Tabloid Hacker Worked for Scotland Yard

Tabloid's former editor paid $1,500 a day as 'consultant'
By Mary Papenfuss,  Newser User
Posted Jul 15, 2011 3:40 AM CDT
Metropolitan Police deputy Commissioner, Sir Paul Stephenson, listens during a meeting of the Metropolitan Police Authority at the City Hall in London, Monday, Oct. 6, 2008. Mayor Boris Johnson ordered...   (AP Photo / Sang Tan)
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(Newser) – The creepily cozy relationship between some Brit cops and News of the World reporters is emerging with word that Scotland Yard paid a suspected phone hacker $1,500 a day in consultant fees. "This stinks to high heaven," said one aghast politician. Neil Wallis, former executive editor of the disgraced and shuttered tabloid who was arrested yesterday, worked for the force for 11 months. Now, not only he but Scotland Yard Metropolitan Police Commissioner Sir Paul Stephenson have some explaining to do before government investigators, with Stephenson already facing calls for his resignation, reports the Telegraph. It was Sir Paul who earlier this week briefed Prime Minister David Cameron on the growing scandal. But he conveniently forgot to mention that one of the key suspected culprits had worked for him, sources tell the Daily Mail.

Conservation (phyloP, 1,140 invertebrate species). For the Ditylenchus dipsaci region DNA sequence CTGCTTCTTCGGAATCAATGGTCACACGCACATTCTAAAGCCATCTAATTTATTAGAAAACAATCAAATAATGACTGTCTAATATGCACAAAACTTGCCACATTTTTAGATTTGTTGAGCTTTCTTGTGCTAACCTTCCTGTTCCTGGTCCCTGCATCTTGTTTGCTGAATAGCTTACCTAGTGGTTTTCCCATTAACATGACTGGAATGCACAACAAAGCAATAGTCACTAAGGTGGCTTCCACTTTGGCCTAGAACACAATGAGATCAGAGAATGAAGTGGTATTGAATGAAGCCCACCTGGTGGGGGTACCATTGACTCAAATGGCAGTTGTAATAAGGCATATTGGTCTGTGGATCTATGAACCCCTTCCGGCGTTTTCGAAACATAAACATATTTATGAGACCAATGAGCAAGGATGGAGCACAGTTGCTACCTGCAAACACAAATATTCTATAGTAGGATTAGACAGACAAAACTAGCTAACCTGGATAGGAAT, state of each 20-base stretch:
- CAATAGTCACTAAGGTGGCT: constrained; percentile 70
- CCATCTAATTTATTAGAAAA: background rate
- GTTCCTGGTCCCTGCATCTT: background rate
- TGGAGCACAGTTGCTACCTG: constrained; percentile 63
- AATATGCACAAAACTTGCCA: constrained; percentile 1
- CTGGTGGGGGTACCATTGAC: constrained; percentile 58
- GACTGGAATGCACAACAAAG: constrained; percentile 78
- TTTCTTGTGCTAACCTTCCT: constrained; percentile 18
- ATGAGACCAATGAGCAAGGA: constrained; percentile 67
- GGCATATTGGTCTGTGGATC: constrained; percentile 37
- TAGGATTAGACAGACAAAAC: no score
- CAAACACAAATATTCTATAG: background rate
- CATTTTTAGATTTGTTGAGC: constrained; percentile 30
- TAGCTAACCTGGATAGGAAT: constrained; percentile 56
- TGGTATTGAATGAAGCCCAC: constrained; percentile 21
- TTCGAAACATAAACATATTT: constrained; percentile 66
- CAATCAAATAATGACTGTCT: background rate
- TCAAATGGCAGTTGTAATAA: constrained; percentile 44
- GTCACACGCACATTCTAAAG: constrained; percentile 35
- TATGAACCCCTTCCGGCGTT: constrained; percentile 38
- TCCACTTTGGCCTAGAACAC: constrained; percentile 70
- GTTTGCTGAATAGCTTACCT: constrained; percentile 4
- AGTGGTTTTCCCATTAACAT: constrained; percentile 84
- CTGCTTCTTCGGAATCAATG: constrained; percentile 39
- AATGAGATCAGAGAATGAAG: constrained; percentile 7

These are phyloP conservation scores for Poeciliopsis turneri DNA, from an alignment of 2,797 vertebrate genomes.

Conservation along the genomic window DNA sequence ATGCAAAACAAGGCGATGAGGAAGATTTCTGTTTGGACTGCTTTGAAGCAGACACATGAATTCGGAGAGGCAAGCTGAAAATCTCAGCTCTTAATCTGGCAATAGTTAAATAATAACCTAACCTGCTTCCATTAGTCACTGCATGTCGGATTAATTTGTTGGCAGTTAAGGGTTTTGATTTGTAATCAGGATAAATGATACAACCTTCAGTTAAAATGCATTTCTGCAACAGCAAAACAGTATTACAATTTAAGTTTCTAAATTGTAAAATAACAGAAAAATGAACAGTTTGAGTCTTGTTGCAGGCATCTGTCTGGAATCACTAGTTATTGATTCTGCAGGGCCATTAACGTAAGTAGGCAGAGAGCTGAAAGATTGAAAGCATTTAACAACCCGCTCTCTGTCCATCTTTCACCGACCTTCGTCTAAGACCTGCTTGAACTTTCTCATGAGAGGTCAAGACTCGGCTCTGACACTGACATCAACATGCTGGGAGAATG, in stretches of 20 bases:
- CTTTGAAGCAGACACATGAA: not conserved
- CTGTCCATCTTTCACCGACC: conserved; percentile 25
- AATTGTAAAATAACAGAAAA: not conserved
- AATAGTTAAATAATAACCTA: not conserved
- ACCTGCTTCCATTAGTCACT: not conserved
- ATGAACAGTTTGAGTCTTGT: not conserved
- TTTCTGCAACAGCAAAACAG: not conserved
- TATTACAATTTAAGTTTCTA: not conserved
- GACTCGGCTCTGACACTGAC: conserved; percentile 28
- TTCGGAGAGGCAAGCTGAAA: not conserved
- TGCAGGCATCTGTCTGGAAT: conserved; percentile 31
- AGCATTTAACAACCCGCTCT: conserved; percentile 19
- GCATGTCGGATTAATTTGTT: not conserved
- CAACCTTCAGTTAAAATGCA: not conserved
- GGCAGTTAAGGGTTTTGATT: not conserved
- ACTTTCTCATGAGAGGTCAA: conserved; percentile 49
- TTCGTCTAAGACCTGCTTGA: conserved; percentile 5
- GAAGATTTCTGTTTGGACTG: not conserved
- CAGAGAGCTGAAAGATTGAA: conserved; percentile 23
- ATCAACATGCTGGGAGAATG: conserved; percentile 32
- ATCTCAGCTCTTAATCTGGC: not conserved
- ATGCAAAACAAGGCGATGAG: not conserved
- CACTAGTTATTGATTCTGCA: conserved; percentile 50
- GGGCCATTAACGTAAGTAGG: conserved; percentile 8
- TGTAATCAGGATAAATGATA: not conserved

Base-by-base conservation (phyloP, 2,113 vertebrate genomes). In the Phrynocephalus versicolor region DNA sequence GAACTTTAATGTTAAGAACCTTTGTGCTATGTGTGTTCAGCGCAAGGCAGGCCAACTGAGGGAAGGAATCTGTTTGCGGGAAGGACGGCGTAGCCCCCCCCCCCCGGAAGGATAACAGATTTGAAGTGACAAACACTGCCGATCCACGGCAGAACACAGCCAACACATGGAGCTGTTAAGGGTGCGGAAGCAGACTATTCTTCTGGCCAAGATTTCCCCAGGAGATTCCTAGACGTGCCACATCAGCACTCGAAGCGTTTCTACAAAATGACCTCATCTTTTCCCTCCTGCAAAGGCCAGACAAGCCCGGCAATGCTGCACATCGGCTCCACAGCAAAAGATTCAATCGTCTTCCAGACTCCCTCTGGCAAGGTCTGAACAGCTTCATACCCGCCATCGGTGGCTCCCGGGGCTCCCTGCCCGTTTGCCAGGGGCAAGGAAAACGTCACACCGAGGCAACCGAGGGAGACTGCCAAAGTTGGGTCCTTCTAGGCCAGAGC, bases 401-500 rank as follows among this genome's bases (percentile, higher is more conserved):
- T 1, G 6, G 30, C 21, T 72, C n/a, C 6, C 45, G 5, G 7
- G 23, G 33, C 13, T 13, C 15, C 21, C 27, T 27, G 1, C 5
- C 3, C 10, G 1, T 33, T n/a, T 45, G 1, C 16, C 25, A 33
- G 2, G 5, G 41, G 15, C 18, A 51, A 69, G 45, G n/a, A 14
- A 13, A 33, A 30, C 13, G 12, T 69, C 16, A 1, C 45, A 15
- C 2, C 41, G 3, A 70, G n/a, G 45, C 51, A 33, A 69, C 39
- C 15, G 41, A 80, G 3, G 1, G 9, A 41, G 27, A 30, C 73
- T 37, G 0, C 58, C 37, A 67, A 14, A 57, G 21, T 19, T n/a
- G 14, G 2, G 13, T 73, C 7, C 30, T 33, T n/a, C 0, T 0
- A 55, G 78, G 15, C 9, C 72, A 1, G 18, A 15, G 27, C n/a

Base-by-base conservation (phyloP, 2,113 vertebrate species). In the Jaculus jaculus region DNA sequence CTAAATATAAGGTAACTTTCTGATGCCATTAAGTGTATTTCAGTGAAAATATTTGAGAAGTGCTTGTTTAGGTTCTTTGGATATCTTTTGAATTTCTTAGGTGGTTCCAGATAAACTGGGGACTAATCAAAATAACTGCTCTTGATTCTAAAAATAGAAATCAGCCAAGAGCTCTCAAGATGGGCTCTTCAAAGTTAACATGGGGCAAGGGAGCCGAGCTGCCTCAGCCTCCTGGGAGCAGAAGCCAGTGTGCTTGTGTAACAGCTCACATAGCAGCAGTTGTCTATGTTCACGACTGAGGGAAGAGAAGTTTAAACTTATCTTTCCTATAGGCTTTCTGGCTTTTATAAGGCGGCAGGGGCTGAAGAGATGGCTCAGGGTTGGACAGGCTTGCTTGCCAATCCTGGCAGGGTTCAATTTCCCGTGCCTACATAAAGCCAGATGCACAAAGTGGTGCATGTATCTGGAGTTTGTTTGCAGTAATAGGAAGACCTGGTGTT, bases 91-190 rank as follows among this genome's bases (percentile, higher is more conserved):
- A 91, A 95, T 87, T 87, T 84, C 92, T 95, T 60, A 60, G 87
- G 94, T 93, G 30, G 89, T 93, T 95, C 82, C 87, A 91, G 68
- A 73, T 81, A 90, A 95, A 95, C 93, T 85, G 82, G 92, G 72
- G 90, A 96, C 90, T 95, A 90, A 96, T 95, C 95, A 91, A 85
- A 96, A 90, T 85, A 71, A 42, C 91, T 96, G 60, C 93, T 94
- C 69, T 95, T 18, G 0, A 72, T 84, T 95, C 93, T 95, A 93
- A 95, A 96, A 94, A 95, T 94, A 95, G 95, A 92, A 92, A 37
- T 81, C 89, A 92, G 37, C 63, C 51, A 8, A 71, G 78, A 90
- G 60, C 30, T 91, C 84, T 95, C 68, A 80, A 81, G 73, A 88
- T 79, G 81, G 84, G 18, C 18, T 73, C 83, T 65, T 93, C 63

Wallis, who dined several times with Stephenson during his time as editor, landed the Yard consultant work in 2009, shortly after leaving the tabloid. He earned some $36,000 for working two days a month providing "strategic communication advice and support," according to sources. The tabloid scandal, involving illegally hacked phones of as many as 4,000 British citizens, is threatening not only to topple owner Rupert Murdoch's massive media empire, but is also damaging the reputation of politicians like Cameron supported by the conservative publisher and his minions. Now, it appears that police, who may have taken payments for providing information to reporters, are about to be sucked into the rapidly growing black hole. Stephenson has insisted his integrity is "completely intact." (Read more Sir Paul Stephenson stories.)

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